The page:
One year after his death, Leo Medisch remains a strong presence along the culinary coast

Intro by Pam George | Photograph by Scott Nathan
From the August 2014 issue

CC-Aug2014-byScottNathanOn Aug. 21, 2013, coastal Delaware’s restaurant community was saddened to learn that Leo Medisch, executive chef of the Back Porch Cafe in Rehoboth Beach, had died at age 60. Medisch had joined the Back Porch as a grill chef shortly after the restaurant’s opening in 1974, and over the years — as he became kitchen manager, chef and an owner — he symbolized Rehoboth’s celebrated dining scene.

But to many colleagues, friends and customers, Medisch’s talent went beyond the kitchen. Current Executive Chef Timothy McNitt, who joined the restaurant in 1997, says Medisch was “kind, gentle, funny, caring and thoughtful.” Above all, he was a friend.

McNitt, who moved to Rehoboth from Lancaster County, Pa., was hired to work in the Back Porch’s pantry to do prep work and make such items as bluefish-and-apple sausage and duck galantine. “They had a lot of trust in this country boy,” he says. “I loved every minute of it.”

Brined tomatoes, cucumbers or asparagus pair well with seared fish, or make a tangy addition to salads

Intro by Pam George  Photograph by Scott Nathan
From the July 2014 issue

PickledPlethora-byScottNathanPickling and preserving were once the purview of farmers and avid vegetable gardeners. No longer. Pickling is a hot food trend for 2014, according to two surveys:’s “The Measuring Cup Trend Report” and the National Restaurant Association’s “What’s Hot in 2014.”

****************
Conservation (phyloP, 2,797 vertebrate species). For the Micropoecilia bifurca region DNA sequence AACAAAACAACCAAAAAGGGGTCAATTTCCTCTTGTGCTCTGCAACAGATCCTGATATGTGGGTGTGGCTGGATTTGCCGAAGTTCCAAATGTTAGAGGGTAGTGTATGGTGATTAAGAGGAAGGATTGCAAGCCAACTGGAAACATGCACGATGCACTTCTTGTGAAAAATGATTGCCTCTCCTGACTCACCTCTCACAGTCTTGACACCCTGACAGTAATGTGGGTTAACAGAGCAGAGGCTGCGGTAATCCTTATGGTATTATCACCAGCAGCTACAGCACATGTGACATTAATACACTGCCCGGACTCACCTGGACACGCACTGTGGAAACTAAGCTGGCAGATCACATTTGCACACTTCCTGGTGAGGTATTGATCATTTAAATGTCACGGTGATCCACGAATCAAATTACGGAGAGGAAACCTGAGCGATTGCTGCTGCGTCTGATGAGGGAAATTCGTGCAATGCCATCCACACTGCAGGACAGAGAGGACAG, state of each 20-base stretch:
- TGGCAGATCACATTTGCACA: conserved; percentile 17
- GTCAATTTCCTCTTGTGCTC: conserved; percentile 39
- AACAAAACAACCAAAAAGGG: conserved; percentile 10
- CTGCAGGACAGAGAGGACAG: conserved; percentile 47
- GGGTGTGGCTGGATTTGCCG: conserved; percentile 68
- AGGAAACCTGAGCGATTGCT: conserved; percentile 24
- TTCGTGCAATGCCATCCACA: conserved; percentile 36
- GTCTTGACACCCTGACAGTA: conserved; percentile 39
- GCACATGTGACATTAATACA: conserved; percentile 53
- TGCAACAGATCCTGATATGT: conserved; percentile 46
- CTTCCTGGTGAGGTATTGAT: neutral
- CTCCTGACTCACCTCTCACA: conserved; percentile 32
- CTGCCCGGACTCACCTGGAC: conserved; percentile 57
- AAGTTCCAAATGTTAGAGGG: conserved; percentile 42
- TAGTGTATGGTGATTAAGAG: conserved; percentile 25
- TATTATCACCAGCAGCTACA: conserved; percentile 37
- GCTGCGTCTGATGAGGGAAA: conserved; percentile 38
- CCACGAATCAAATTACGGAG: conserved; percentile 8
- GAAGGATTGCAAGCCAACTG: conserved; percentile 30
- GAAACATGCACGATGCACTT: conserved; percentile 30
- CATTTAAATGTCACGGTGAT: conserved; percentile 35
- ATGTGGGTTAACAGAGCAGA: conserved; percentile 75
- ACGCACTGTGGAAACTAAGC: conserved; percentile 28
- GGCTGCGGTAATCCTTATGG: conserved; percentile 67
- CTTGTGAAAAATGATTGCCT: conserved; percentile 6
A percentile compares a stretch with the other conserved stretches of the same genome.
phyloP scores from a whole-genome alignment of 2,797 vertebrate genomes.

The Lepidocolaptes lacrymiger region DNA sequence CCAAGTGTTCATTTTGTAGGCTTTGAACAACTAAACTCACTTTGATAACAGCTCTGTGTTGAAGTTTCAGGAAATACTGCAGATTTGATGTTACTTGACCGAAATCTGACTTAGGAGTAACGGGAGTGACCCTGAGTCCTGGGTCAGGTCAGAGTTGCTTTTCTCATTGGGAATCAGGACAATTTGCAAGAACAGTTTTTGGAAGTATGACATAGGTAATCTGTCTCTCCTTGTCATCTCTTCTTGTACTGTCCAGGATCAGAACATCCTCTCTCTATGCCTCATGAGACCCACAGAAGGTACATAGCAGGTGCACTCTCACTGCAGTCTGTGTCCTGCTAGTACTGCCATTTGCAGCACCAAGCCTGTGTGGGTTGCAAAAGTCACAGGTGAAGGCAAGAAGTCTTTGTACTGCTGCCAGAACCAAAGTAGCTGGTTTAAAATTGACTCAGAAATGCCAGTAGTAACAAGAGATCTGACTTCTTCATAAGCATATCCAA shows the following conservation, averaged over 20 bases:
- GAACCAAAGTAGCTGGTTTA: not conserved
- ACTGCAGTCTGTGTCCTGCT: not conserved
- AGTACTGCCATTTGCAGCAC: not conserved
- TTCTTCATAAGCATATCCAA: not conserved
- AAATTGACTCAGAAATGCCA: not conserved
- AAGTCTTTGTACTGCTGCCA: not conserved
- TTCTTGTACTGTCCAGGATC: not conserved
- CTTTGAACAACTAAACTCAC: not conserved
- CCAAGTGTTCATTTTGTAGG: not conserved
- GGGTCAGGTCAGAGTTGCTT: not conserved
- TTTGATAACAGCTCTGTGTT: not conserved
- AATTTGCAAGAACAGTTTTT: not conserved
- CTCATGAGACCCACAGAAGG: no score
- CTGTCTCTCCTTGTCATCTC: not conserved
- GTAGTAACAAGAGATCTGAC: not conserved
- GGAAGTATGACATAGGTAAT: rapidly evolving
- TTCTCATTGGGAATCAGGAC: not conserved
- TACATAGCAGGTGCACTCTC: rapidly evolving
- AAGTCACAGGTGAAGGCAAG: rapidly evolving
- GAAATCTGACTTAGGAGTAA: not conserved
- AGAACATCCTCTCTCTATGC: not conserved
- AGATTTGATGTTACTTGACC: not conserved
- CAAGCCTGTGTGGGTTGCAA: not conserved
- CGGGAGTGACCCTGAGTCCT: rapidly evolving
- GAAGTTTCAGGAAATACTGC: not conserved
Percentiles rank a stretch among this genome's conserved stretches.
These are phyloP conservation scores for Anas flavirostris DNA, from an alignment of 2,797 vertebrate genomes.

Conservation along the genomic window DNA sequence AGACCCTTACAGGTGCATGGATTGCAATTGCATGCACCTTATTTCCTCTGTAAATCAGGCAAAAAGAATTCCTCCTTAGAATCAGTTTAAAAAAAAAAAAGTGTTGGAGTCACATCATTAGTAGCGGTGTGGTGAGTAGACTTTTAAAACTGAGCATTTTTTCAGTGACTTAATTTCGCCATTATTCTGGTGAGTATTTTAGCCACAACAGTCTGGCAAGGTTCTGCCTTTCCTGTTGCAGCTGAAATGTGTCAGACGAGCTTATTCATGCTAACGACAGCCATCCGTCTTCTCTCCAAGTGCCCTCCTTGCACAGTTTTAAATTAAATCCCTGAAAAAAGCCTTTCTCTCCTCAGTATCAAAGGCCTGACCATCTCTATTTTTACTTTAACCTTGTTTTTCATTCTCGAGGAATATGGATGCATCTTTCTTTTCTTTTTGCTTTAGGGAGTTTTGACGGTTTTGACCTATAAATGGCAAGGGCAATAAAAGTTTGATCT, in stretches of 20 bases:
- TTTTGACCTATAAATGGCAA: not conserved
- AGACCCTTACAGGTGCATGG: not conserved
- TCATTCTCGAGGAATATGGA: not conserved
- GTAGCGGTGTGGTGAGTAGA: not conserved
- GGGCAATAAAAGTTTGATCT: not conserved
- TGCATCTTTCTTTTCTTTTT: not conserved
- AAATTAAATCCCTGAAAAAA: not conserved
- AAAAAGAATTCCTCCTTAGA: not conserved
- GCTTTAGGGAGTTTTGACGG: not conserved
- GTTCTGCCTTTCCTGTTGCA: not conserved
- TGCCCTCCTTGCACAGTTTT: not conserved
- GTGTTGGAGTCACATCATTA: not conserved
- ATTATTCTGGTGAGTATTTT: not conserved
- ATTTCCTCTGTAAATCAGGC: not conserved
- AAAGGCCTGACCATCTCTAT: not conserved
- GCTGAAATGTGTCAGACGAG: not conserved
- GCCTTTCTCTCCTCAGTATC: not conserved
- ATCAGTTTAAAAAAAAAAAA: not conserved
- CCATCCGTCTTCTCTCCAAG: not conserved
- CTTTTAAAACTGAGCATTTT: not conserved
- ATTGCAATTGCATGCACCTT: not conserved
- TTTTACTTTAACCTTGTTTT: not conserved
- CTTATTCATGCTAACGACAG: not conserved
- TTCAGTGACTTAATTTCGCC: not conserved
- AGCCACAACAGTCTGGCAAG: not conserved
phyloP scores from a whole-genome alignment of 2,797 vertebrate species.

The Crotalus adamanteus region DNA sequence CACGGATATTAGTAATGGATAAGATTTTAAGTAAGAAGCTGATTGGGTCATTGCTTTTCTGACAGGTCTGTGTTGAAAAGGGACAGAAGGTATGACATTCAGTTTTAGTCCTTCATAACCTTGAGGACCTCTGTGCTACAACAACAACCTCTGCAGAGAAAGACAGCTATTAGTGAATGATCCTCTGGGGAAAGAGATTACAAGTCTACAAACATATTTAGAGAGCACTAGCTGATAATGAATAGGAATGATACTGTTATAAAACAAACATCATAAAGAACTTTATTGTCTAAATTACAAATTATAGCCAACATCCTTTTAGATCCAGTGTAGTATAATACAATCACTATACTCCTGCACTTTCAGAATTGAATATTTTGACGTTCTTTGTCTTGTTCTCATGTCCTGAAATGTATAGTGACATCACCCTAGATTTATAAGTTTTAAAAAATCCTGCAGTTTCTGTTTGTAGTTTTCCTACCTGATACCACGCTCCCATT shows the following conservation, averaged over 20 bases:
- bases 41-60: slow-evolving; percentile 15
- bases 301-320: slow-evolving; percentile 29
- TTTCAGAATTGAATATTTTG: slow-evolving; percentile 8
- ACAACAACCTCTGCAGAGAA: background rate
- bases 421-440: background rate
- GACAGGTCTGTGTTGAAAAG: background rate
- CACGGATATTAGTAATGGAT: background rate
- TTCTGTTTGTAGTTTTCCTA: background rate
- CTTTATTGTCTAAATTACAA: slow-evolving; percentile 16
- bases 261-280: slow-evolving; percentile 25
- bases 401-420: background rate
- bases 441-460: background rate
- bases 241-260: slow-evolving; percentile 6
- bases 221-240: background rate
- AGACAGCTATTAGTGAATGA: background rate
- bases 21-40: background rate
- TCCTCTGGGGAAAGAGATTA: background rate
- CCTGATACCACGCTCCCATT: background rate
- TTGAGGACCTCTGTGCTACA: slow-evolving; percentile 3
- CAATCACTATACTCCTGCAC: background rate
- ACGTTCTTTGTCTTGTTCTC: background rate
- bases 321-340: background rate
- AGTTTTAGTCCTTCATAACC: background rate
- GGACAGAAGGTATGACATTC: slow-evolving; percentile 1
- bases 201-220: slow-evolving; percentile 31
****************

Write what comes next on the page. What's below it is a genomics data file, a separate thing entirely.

Krista Scudlark, owner of Milton-based Backyard Jams and Jellies, has witnessed the popularity firsthand. “I can’t keep my bread-and-butter pickles in stock,” says Scudlark, who uses her father’s recipe. Some customers order by the case.

As of May, Milton-based Dogfish Head had gone through 97 5-gallon buckets of its branded pickles, sold at the company’s Rehoboth brewpub and from its food truck. (Each bucket holds 213 servings.) “And we haven’t even hit peak season,” says Mariah Calagione, vice president of the microbrewery. That tally does not include the packaged Dogfish Head pickles sold in Whole Foods and other stores.

 At the Matt Haley Companies, which has eight coastal restaurants, pickling is as routine as making soups. “We pickle anything when it’s in season,” says corporate chef Doug Ruley. “We’ve pickled ramps, green beans and asparagus, which we use in bloody marys in summertime. We also pickle a medley of carrots, cauliflower, zucchini, squash and onion.”

Tender asparagus spears signal the arrival of spring

Intro By Pam George
From the April 2014 issue

asparagusWhile strawberries are still ripening on the vine and green onions have their bulbs buried in the ground, one leggy vegetable is ripe for the picking.

Asparagus is the true sign that farm stands are open for business. In fact, the Fifer Orchards’ Dewey Beach location opens only when the asparagus is ready, anytime from March to mid-April.

Those in the know agree that area asparagus packs a tastier punch than supermarket spears purchased in winter or summer.

“It’s similar to tomatoes in that respect,” says Mike Fennemore, whose family owns Fifer Or-chards, which is based in Camden-Wyoming. “There’s a huge difference in the flavor profile. The asparagus you see in winter is from South America and has to travel a long way, then [is] kept in storage.”

Growing the popular veggie takes patience. Fifer farmers dig deep trenches to plant the “crowns,” the root system of a year-old asparagus plant, which is grown from seed.